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Bad Linksys router; how can I connect to its serial debug port?

Donuts and coffee

May 12, 2018
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I have a bad Linksys wireless router, and during my attempt to repair it, I found its serial debug port. I hooked up my logic analyzer to it and found valid baud, and other settings. I am able to view ASCII characters in the captured data.

However, I keep getting garbage characters when I try connecting to it from an actual DE-9 serial port using the configuration detected in the data capture. I've tried dozens of various baud/data bit size/stop bits/parity/terminal type (VT102/ANSI) and other settings, but I haven't been able to find a compatible combination. I don't know what's wrong.

I was able to verify the GND pin on the router's PCB, and two of its serial pins with the logic analyzer. There is a fourth pin, which I read from various articles on the internet NOT to hook up when I try to connect to the debug port from a computer. This is the article I've found which I've been referencing the most: http://jcjc-dev.com/2016/04/08/reversing-huawei-router-1-find-uart/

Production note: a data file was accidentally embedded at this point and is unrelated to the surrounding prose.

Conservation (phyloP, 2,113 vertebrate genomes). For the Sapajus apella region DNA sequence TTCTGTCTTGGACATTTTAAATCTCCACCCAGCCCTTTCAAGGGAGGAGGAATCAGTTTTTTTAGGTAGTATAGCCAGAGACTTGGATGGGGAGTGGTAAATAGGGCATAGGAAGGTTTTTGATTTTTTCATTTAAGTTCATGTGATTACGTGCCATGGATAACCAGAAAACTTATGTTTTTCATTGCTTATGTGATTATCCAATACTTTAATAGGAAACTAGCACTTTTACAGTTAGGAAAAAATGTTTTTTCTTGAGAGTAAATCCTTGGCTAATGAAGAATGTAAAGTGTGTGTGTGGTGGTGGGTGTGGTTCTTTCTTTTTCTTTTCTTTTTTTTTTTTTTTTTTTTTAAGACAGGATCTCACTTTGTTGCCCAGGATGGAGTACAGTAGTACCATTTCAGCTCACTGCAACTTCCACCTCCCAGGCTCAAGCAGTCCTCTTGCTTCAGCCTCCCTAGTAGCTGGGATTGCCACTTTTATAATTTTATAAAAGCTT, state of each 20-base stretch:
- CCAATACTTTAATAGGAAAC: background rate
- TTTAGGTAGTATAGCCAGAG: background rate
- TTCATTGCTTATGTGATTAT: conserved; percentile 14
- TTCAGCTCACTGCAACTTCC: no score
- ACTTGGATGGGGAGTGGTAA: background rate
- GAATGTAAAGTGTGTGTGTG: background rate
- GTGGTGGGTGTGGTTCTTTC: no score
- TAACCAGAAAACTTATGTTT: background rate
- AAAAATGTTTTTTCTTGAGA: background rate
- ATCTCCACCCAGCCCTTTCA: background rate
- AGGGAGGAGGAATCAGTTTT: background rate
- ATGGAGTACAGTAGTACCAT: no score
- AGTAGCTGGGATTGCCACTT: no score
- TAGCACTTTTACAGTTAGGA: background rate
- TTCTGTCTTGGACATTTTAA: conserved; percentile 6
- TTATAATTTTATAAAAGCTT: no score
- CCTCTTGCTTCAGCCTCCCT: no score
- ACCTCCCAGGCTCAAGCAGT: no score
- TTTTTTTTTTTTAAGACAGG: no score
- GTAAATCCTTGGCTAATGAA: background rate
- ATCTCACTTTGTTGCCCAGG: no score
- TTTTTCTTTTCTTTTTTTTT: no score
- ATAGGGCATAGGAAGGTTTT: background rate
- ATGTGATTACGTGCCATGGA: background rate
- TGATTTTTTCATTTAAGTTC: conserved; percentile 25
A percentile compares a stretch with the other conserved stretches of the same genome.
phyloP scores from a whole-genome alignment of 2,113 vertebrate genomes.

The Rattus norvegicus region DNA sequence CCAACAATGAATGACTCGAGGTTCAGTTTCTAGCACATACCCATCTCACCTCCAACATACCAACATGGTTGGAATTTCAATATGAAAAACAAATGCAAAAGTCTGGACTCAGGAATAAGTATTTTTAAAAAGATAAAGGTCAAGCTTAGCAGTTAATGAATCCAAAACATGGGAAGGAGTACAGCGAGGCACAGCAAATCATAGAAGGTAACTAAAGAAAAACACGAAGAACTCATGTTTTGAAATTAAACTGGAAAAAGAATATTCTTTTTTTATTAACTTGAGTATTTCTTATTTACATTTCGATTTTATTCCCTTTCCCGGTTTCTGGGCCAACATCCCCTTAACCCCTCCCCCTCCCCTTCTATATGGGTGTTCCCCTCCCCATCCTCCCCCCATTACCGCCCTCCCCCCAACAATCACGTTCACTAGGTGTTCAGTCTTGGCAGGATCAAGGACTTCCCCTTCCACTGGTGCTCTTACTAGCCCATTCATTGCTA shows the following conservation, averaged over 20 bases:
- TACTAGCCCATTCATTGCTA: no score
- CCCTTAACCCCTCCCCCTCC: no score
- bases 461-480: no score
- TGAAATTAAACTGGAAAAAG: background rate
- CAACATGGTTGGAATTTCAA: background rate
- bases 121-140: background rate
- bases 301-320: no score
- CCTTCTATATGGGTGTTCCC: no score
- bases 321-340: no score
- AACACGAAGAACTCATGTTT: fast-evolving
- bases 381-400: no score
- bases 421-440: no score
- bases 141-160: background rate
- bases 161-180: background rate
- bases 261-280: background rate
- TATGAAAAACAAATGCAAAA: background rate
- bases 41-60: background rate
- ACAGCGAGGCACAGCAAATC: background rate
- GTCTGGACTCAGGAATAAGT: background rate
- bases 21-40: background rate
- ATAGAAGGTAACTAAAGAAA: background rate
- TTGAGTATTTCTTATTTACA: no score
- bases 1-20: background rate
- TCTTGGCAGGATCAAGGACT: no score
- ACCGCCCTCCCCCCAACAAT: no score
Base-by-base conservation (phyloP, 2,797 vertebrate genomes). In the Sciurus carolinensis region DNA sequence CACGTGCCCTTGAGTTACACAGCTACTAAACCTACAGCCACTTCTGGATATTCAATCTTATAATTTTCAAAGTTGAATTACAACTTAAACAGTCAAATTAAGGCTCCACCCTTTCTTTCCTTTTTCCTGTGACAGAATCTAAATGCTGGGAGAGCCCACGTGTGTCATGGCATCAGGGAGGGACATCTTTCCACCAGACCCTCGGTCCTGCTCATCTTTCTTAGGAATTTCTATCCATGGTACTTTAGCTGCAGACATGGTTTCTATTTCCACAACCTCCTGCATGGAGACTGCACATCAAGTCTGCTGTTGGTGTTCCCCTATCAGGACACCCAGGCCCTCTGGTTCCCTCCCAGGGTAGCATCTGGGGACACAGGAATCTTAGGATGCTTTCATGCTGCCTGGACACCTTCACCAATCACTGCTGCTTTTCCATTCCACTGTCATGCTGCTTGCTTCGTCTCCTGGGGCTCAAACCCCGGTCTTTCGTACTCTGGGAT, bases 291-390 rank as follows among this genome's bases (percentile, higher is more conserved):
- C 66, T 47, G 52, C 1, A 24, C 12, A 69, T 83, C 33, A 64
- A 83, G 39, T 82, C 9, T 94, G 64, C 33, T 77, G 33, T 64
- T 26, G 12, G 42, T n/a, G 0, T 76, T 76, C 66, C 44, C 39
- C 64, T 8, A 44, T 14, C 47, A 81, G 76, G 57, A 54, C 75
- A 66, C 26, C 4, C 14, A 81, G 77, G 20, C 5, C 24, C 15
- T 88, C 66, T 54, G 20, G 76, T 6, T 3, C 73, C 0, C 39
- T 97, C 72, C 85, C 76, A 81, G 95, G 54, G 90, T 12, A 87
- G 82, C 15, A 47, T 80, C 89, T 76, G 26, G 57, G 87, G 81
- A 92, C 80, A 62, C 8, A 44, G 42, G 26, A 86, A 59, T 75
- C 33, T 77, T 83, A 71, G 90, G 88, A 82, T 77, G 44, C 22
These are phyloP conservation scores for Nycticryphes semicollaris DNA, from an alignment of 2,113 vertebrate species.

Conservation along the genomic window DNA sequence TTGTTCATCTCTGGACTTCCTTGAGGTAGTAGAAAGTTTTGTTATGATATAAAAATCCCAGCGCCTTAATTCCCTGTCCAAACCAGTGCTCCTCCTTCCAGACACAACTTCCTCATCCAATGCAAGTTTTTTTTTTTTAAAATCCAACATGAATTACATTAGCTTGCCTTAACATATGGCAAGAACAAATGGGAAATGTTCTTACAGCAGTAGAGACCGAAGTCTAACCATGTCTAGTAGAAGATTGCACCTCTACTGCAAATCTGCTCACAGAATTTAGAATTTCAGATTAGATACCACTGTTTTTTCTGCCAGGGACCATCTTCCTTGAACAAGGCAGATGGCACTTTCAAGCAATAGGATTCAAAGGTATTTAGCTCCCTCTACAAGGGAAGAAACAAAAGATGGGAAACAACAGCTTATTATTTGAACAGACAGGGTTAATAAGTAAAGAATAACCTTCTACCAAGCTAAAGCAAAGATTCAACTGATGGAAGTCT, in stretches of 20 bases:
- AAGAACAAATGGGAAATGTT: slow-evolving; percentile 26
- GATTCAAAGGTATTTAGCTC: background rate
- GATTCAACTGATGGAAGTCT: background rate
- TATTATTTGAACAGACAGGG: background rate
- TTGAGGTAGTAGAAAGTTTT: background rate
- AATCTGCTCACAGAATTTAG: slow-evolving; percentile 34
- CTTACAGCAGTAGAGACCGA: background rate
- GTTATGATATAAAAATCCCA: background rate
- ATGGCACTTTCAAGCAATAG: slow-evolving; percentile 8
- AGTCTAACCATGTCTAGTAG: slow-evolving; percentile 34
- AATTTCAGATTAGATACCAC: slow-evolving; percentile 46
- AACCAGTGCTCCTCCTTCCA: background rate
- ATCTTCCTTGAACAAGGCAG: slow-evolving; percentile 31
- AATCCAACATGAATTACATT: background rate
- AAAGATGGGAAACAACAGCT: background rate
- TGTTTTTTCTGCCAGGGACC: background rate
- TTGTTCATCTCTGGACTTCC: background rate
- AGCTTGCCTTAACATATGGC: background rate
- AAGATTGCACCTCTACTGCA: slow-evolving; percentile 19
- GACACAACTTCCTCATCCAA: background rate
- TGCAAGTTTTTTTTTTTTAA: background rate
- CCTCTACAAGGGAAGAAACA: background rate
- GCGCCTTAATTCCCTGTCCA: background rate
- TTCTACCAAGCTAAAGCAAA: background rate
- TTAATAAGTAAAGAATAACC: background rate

I've been going by this diagram of the serial pinouts. I've even tried a null modem adapter, and reversing the gender pinout of the wires, but I haven't been able to get it to work.

Here is a picture of my capture. Click on it to see the full size.


The computer I'm using to try to connect to it runs Debian Stretch, and I've tried minicom, cutecom, and other serial terminal emulators. I know the serial port works, because I can connect to an old network switch with it with no problem at all, and its serial port device is /dev/ttyS0. At this point, I'm out of ideas, and I have decided to ask for help. If anyone can help, I'd greatly appreciate it! Thanks
 
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(*steve*)

¡sǝpodᴉʇuɐ ǝɥʇ ɹɐǝɥd
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What is the voltage swing of this debug port? Is it the same (i.e. not less than) the voltage swing for another port which worked?